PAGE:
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Markkula Center for Applied Ethics

Consumer Rights and Corporate Responsibility

"Consumer Rights and Corporate Responsibility" was the theme of the annual conference of the Center for International Business Ethics (CIBE) in Beijing, China, a partner organization of the Markkula Center for Applied Ethics. The conference was held Oct. 26 -27 in Beijing Sun City, and attended by scholars from around the world.

Stephan Rothlin, CIBE Secretary General, noted, "From the latest recall of potentially harmful toys by Mattel, to poisonous pet food and harmful toothpaste, it is clear that the issue of product safety in China can no longer be ignored." Rothlin found "disturbing common trends" between these scandals: an obsession with price cutting measures and the pursuit of profits at any cost."

Markkula Ethics Center Executive Director Kirk O. Hanson serves as CIBE's honorary chair and gave the closing remarks at the conference. In his talk, he summarized the seven main questions conference participants had debated:

  1. What are consumer's rights in China? Speakers chronicled the growth of consumer rights globally and in China, including newly passed laws requiring safer and more environmentally friendly products.
  2. What are the mechanisms by which these are achieved? Speakers described a variety of such mechanisms including government action, enlightened self-interest on the part of corporations, "fair trade" pressures from abroad, and social investment funds.
  3. What is the ethical obligation of government to help secure consumer rights? Product safety and environmental laws including effective enforcement and sanctions were discussed.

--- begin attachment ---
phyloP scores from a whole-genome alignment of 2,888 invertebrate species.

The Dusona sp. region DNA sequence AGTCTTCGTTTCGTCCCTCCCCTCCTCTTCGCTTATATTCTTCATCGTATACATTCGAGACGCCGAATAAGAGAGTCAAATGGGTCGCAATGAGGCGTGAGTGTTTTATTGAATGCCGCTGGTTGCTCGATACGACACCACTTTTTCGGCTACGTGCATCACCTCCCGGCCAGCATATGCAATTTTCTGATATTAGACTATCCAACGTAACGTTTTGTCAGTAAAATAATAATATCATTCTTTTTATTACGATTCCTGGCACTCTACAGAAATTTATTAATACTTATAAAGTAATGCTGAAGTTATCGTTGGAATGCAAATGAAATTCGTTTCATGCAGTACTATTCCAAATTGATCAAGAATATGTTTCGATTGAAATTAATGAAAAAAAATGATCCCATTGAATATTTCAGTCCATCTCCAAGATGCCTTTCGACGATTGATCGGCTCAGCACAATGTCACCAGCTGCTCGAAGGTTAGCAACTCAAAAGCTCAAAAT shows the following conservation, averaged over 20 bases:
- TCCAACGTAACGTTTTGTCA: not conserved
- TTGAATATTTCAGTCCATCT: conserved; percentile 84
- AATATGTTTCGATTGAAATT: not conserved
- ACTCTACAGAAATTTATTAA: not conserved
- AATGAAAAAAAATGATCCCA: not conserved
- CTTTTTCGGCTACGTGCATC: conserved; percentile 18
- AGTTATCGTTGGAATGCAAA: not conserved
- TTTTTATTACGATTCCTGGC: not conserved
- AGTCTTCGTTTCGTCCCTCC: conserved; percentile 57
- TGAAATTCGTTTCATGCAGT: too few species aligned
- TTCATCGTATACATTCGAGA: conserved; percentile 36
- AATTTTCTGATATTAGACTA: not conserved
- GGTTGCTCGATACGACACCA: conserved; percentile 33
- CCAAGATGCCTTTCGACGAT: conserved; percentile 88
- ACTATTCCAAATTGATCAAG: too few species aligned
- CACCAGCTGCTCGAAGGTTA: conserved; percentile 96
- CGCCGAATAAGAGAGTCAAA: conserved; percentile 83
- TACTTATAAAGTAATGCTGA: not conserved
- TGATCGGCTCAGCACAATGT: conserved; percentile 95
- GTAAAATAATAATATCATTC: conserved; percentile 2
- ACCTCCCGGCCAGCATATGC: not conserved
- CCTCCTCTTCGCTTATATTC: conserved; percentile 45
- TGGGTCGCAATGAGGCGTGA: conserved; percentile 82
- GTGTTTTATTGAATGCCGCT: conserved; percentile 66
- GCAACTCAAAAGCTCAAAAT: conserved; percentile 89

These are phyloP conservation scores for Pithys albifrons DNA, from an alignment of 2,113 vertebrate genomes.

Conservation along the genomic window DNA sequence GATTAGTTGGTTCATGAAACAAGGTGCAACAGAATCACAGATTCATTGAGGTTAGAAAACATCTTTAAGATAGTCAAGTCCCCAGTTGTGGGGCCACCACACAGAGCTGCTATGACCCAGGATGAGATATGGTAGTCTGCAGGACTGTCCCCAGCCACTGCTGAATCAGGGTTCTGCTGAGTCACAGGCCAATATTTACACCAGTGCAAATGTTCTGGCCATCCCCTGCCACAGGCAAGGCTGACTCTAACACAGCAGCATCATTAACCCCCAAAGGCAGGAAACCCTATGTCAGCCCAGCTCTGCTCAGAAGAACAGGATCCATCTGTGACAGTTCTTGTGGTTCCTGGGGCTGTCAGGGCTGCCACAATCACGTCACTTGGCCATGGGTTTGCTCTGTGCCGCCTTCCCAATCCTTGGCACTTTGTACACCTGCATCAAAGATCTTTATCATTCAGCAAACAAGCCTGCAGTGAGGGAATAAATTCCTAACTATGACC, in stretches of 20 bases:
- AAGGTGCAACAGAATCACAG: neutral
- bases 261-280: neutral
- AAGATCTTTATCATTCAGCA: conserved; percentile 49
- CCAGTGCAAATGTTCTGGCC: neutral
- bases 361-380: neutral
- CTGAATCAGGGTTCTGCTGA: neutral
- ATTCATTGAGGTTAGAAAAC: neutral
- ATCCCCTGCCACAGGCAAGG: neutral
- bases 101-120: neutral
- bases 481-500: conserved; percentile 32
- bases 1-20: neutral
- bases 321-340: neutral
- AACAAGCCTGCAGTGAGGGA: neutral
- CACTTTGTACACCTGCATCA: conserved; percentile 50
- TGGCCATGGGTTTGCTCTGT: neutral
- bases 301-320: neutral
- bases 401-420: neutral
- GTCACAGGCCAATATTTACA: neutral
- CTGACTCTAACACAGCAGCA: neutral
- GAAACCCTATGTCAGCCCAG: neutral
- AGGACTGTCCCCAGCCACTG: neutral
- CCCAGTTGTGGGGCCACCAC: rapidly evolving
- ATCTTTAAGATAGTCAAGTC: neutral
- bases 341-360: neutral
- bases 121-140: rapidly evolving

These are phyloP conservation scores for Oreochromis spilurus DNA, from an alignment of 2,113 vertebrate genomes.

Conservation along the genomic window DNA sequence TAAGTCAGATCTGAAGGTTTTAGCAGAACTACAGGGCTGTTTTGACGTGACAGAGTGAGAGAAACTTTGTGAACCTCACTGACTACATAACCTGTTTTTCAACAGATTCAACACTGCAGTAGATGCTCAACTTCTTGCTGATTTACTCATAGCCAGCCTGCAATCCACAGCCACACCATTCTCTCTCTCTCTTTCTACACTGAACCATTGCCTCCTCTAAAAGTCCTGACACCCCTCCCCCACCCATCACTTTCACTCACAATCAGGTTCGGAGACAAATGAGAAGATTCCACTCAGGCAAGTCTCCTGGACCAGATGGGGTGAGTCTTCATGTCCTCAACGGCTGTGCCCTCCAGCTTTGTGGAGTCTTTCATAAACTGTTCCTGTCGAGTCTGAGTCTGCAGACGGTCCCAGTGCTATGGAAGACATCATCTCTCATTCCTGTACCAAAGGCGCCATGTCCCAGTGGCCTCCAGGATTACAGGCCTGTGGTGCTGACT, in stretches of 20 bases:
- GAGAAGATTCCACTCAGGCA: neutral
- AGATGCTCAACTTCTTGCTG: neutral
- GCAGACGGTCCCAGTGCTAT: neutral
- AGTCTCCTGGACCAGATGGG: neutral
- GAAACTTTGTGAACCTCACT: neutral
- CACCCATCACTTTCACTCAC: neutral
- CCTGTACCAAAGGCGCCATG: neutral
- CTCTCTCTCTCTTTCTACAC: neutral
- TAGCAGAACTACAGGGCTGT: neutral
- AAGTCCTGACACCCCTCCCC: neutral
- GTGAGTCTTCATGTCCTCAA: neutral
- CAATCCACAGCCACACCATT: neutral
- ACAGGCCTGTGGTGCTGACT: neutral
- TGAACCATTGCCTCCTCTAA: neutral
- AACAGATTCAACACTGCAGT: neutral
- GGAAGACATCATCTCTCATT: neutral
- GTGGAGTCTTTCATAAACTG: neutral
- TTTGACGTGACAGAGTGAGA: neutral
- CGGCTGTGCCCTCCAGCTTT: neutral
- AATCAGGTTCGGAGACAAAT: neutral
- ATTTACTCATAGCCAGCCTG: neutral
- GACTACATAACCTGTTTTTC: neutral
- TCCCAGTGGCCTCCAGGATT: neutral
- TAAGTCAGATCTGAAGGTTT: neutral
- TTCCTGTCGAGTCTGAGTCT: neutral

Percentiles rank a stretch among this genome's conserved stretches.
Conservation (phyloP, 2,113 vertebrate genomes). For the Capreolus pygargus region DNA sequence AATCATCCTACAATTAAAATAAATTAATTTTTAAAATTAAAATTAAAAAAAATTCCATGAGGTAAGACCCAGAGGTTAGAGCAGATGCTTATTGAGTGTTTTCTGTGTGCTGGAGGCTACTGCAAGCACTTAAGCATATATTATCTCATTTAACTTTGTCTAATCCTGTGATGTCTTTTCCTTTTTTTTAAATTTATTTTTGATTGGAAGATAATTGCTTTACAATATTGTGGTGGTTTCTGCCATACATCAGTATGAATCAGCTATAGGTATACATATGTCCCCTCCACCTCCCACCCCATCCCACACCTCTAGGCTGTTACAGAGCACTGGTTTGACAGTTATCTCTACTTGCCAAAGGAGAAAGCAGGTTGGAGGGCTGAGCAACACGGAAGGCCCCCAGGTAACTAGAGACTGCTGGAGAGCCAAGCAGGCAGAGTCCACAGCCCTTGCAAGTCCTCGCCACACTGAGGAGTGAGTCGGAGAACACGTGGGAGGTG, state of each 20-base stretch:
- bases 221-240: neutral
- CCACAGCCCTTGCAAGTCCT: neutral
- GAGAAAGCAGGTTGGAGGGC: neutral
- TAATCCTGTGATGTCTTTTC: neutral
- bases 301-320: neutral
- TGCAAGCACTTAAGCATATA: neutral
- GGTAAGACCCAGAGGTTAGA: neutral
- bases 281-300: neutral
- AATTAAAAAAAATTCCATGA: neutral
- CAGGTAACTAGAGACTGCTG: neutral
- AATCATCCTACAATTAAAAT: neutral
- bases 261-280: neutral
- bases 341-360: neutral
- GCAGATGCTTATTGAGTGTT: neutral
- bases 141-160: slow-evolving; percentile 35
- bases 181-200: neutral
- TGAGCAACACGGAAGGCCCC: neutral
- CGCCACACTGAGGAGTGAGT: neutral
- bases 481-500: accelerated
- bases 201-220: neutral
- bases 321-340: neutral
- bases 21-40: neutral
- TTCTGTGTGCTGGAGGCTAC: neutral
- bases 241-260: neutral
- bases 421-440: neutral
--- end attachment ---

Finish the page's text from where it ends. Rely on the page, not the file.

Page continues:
4. What is the ethical obligation of the individual consumer to achieve these rights? Here, conference participants urged consumers not to purchase illegally manufactured products, but rather to actively look for "green" or "socially conscious products." They also counseled consumers to complain to the companies if they received faulty products and to encourage government to tighten consumer laws.
  5. What is the ethical obligation of corporations in securing these rights? Corporations, the participants said, must obey the law, not only the letter but also the spirit. They should not be looking for loopholes, but rather should support effective enforcement. They should also be aware of the role that conflicts of interest play in creating temptations to ignore consumer safety and should look for ways to create incentives for their own managers
  6. Where will China's values and ethics be grounded in the next generation? Because values undergird consumer rights, China must focus on elements of its traditional values that will sustain consumer protection.
  7. How will China's understanding of consumer rights be integrated with global concepts of consumer rights? Among the topics debated was whether demands from abroad for higher quality products and for more environmentally friendly manufacturing are just protectionism or are genuinely motivated.
Nov 1, 2007